January 31 2023 10:05 AM E-paper Newsletter Subscribe Sign in My Account Sign out
 
 

‘The Banshees of Inisherin’: When friendship becomes a battleground

Screenshot 2022-11-26 at 5.15.35 PM 2
(Photo: IMDB)
No man is an island, as the poet wrote. Pádraic (Colin Farrell), one of the protagonists in “The Banshees of Inisherin”, certainly agrees. Suddenly deprived of the company of his best friend, Colm (Brendan Gleeson), he is in the grip of panic.اضافة اعلان

A highly colorful tale of “felt friendship”, Martin McDonagh’s new film revolves around two lifelong friends who find themselves on a remote Irish island at a delicate time in their relationship, when one of them (Colm) no longer wants the friendship.

The story takes place in 1923, while a civil war is raging across the country. For this return to his native country after an American stint, Martin McDonagh has brought together the stars of his classic “In Bruges” (Welcome to Bruges). Having played contract killers who go from mistrust to complicity, the two actors now play long-time companions whose friendship ends abruptly in the opening of the film that was screened at the Cairo International Film Festival in its 44th edition.



The Banshees of Inisherin is tinged with a dark and grating humor, which was the strength of other films by the British director. While the political ongoings may remain off-screen — we only see a few explosions in the distance — their reality weighs heavily on the already dull and depressive atmosphere of the film.

Following the breakdown of the duo’s friendship, Colm intends to devote himself to his violin and his music. Shocked, Pádriac enters into denial, making repeated attempts at reconciliation. In desperation, Colm formulates the following warning: Each time Pádraic speaks to him, he will cut off one of his own fingers.
the film illustrates with an admirable sense of symmetry the absurdity of the quarrel and, by extension, the war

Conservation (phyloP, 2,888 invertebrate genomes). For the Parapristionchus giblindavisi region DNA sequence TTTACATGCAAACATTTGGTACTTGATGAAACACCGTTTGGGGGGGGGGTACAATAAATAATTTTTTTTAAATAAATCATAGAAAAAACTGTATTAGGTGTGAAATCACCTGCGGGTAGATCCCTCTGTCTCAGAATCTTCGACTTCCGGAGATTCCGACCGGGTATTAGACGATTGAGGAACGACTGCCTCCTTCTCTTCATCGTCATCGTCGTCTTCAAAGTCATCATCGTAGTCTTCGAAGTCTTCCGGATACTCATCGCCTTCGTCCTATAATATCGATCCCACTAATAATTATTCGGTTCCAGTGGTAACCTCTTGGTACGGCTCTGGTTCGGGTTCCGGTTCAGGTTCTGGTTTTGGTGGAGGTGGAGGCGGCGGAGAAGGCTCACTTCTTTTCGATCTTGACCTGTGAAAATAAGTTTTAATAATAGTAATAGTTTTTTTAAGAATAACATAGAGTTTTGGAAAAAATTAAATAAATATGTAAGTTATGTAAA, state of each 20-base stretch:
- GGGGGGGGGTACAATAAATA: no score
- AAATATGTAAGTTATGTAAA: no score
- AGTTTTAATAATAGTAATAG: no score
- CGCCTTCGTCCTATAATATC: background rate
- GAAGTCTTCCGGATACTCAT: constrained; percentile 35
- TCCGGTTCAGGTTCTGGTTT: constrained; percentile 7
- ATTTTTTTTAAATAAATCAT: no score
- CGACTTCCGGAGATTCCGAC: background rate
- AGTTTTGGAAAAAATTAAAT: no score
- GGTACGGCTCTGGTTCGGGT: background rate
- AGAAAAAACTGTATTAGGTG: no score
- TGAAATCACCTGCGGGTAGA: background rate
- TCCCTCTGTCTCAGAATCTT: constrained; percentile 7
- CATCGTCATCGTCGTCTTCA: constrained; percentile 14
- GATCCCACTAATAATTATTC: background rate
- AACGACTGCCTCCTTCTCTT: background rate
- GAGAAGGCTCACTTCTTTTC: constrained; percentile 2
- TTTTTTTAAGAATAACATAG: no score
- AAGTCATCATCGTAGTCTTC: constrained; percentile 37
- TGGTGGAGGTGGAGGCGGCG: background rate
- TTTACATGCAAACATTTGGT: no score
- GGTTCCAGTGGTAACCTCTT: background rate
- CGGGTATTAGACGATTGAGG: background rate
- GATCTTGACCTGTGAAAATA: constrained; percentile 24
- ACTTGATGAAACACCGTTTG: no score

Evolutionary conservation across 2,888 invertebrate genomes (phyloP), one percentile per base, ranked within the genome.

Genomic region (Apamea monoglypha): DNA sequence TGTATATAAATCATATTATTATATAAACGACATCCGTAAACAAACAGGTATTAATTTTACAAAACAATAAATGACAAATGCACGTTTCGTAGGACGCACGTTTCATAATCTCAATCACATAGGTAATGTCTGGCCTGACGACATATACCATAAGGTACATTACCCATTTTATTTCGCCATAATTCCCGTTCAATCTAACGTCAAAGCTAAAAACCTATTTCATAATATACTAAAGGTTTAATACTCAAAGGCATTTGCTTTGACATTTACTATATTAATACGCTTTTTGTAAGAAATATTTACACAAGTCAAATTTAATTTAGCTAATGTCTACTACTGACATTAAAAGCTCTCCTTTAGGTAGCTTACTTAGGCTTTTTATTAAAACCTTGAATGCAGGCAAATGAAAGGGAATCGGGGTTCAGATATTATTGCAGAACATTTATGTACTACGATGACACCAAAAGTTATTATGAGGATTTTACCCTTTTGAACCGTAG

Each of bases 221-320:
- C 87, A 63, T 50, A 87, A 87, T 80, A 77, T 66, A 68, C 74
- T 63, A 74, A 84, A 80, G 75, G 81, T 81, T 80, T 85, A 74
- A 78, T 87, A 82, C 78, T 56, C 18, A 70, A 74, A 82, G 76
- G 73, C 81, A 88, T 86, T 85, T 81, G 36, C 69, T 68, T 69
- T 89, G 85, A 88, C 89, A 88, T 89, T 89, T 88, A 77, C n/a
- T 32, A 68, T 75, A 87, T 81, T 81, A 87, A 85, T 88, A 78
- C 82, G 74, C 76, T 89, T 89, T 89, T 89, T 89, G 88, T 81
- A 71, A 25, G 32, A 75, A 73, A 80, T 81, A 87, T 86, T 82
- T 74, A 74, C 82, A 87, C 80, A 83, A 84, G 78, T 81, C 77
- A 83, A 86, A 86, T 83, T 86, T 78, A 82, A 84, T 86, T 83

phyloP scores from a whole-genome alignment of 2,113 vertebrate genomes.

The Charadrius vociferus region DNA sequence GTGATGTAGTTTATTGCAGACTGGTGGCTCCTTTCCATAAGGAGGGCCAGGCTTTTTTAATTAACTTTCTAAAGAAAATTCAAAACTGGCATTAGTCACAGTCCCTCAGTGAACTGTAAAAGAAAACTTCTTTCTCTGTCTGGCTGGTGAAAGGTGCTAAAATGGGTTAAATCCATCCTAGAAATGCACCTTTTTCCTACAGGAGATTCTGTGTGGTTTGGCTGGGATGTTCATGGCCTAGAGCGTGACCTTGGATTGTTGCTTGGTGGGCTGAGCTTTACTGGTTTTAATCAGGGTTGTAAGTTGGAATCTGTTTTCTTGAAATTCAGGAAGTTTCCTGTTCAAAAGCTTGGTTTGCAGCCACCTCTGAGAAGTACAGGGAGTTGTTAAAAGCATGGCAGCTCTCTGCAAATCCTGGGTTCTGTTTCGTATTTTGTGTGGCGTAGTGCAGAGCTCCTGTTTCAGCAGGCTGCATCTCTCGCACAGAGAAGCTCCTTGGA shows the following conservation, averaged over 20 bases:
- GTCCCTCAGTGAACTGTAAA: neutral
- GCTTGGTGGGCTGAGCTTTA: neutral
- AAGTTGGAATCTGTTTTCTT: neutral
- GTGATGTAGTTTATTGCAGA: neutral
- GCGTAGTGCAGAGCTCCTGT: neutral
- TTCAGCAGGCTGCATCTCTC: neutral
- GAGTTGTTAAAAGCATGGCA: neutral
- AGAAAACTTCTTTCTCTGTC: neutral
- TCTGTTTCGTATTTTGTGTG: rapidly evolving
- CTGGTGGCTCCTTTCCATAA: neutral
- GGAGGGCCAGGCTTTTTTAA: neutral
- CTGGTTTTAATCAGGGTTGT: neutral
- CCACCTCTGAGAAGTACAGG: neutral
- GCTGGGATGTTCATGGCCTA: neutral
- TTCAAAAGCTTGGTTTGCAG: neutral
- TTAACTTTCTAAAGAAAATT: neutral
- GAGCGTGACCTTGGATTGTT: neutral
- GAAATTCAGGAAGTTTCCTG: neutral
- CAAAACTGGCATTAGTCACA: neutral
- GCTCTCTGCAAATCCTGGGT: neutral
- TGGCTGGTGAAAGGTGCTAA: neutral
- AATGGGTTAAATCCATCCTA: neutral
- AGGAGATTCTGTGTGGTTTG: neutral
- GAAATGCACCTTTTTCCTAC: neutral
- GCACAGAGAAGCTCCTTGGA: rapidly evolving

The witnesses of this strange waltz of enmity are Siobhán (Kerry Condon), Pádraic’s sister, too educated to be happy in such a superstitious area; and Dominic (Barry Keoghan), the constable’s son. While dreaming of becoming Pádraic’s new friend, the naive Dominic also yearns for the love of Siobhán.

Pride and power
On a few chosen occasions, the fratricidal Irish Civil War of 1922-1923 — evoked but never shown — comes back to haunt the story, like a mirror of the opposition between Pádraic and Colm. Always in this logic of metaphor, the film illustrates with an admirable sense of symmetry the absurdity of the quarrel and, by extension, the war. The result turns out to be both terribly moving and furiously funny, for those who love the type of dark humor that is a constant with Martin McDonagh.

Between the lines, the director offers a scathing critique of masculinity, toxic when pride takes hold.



The character of the policeman (Gary Lydon), a despicable being who abuses his power — both as law enforcement and as father — is a clear example of this preoccupation of the filmmaker.

The context of the isolated hamlet governed by strict codes and superstitions takes on a symbolic value in this light: the character of Siobhán will never stop trying to extricate herself from its oppressiveness.

Against a background of washed-out and humid panoramas, nature is not so much human as it is decidedly male.

Of affliction and empathy
But what about the banshees? These creatures from Irish Celtic folklore come out at night, howling under the window of anyone who is doomed to death. According to village lore, only the person who is visited hears its chilling cry. The banshees are not malevolent; they do not cause death — their cries are full of empathy. And like the banshee, all the characters in the film howl silently, to themselves.

We can also see in the title an allusion to the theme of death, predominant in the film (and in the work of McDonagh).



At its core, “The Banshees of Inisherin” is a masterpiece of subtle emotion and interaction, against a visually stunning backdrop complimented by the acting and interpersonal dynamics of Farrell and Gleeson, two actors who obviously share a very real collusion, both on- and off-screen.


Read more Reviews
Jordan News